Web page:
Since face is related to clan or group, some drugs elevate standing based on group culture, and the unwillingness to intake some drugs like alcohol could be interpreted as a failure to conform to group expectations.


This is excellent. I really like reading articles like this, things that get you thinking. Could use more illustrations though.


I read an article recently about how the NSA spying strips people of their privacy, which in turn strips them of their humanity. I think that fits really well into what the OP is saying here. Without the ability to selectively disclose information about yourself (ie develop a person mask), we lose the ability to be a 'person.'


Did I miss the attribution to Alan Watts for the prickles and goo metaphor? https://www.youtube.com/watch?v=XXi_ldNRNtM http://en.wikipedia.org/wiki/Alan_Watts


I (kind of) missed it. He mentions Alan elsewhere on his site. http://www.meltingasphalt.com/prickles-and-goo/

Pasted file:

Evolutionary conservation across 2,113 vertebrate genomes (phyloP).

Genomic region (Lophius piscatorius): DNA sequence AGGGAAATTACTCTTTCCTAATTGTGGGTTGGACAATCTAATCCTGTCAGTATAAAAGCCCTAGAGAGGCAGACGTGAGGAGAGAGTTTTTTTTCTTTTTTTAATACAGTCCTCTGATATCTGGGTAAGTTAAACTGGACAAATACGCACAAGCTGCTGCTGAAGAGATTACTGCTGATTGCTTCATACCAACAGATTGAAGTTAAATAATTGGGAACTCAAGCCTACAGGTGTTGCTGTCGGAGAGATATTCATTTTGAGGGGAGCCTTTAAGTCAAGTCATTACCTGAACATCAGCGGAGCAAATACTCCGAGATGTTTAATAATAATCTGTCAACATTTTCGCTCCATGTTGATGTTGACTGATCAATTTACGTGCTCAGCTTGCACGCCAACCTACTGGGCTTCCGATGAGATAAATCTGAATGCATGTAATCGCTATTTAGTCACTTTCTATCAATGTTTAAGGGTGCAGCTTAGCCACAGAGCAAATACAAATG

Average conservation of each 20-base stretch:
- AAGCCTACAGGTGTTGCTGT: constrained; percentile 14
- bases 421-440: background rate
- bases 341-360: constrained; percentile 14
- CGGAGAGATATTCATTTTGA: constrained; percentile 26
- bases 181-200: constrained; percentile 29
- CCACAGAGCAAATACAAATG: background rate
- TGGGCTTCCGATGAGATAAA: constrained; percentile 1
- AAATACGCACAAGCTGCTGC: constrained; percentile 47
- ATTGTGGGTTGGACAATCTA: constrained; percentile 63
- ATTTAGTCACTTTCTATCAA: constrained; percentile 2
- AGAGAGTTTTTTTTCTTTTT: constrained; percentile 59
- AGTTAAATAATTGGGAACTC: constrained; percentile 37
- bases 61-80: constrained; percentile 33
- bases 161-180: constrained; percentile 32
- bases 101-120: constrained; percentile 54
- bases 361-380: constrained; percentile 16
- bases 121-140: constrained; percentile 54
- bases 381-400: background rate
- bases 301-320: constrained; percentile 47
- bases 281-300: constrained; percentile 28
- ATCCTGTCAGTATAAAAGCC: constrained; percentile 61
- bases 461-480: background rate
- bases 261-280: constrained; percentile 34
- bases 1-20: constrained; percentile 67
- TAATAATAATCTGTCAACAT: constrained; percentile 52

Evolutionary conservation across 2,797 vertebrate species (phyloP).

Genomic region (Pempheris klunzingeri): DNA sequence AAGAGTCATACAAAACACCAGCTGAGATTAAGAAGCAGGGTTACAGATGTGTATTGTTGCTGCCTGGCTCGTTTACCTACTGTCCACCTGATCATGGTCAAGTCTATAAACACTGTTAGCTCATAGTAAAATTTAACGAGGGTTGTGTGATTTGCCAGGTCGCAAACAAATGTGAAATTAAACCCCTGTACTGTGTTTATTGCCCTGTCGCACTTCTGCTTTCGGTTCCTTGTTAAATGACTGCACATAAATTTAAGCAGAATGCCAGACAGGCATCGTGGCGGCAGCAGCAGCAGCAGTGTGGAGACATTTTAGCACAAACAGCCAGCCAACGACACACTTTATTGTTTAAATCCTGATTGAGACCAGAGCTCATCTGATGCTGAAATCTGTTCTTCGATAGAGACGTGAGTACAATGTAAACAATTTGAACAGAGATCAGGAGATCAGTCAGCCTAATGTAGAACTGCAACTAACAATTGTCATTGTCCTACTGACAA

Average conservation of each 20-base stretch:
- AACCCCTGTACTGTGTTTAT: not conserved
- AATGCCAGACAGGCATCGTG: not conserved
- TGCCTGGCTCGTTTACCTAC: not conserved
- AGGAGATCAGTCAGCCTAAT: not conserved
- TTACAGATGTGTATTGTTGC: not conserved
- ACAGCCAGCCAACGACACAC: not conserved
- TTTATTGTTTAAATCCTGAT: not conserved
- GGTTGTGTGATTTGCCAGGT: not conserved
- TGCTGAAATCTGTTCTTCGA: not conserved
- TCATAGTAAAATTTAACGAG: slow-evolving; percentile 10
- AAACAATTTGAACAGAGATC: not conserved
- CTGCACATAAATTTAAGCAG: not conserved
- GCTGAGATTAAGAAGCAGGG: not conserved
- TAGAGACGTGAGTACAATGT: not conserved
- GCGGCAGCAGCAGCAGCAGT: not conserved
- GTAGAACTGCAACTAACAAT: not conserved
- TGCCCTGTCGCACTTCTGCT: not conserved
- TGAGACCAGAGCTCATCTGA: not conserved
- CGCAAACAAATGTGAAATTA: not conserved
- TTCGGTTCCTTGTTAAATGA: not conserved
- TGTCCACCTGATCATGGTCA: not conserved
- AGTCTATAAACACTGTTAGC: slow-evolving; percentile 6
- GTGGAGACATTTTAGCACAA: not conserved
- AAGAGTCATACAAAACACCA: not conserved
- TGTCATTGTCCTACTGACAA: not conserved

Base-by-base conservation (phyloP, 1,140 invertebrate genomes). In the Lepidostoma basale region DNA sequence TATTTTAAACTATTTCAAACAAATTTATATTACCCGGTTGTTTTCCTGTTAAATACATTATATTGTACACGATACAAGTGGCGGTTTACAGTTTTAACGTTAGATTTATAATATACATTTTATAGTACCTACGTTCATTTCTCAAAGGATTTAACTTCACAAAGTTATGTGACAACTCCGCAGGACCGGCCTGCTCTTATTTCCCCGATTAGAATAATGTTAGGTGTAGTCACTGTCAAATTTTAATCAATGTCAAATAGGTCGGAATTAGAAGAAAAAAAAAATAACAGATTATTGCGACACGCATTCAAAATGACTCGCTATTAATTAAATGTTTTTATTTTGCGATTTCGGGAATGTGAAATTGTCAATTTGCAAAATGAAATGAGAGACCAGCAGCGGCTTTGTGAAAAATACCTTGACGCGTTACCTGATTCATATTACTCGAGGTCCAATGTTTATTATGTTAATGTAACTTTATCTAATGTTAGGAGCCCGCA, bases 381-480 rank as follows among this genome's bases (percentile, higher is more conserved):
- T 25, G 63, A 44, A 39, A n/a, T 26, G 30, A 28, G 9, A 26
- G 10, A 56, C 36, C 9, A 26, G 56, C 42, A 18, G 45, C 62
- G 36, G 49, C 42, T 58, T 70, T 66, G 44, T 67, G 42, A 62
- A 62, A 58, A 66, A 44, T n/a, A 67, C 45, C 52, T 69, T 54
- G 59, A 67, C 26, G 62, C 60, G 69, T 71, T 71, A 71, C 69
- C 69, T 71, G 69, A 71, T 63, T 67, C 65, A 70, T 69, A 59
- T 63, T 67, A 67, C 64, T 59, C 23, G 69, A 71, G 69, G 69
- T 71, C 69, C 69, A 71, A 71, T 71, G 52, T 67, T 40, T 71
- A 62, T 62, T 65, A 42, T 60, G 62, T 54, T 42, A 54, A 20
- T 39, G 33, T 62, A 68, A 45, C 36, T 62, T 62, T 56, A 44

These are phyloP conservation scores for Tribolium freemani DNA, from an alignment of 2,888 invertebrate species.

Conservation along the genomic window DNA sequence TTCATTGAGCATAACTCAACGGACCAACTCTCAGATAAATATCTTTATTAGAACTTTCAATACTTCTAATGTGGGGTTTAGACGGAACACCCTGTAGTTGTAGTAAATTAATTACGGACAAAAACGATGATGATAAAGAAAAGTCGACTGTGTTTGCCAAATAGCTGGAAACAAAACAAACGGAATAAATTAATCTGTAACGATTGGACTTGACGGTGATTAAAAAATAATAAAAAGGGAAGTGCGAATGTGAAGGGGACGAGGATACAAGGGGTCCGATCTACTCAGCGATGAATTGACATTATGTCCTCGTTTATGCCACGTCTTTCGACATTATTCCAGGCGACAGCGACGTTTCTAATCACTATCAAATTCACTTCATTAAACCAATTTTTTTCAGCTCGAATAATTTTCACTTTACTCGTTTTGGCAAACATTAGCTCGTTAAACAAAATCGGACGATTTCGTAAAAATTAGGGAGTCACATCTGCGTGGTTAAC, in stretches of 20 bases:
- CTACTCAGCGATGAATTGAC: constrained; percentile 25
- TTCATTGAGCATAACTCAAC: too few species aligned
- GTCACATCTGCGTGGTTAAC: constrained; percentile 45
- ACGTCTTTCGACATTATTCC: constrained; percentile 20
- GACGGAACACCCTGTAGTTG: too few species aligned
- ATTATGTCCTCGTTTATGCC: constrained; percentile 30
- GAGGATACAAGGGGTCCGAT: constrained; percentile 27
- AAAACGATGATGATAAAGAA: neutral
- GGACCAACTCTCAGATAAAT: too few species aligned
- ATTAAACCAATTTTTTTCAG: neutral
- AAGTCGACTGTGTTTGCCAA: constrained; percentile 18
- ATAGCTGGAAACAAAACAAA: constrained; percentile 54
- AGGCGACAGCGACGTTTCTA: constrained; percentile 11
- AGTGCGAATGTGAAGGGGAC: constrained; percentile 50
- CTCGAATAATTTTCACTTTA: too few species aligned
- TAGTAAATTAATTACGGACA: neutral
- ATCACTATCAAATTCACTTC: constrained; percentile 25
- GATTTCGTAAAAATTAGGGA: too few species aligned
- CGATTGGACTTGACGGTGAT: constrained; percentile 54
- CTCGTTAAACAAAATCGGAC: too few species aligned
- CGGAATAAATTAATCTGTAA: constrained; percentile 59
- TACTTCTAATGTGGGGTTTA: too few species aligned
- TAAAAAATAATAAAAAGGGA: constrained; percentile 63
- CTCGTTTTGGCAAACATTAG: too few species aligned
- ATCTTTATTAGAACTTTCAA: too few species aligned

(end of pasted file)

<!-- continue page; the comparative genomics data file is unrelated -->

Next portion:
The author at one point mentions how uniforms break down personhood by forcing them to present themselves as something that they aren't.

How does this fit in with a High School mandating uniforms? Surely this encourages personhood in some way. In my experience, uniforms were very helpful in getting along with other people at my school.


Personhood, as the author describes it, is just the barebone game society plays, and all other networks (school, work, friendship, relationship, etc) supersede it. So, uniforms in school can certainly provide the benefits of personhood.


Not that it forces them to present themselves as something they aren't, but that it is "a signal that the wearer is enacting a role in which his agency is outsourced and his individuality is suppressed". That is, when a soldier wears a uniform, they are signalling that they are not the ones making decisions about their own actions, but rather the organization they represent is making those decisions.

School uniforms don't indicate nearly the same level of subordination to a command structure.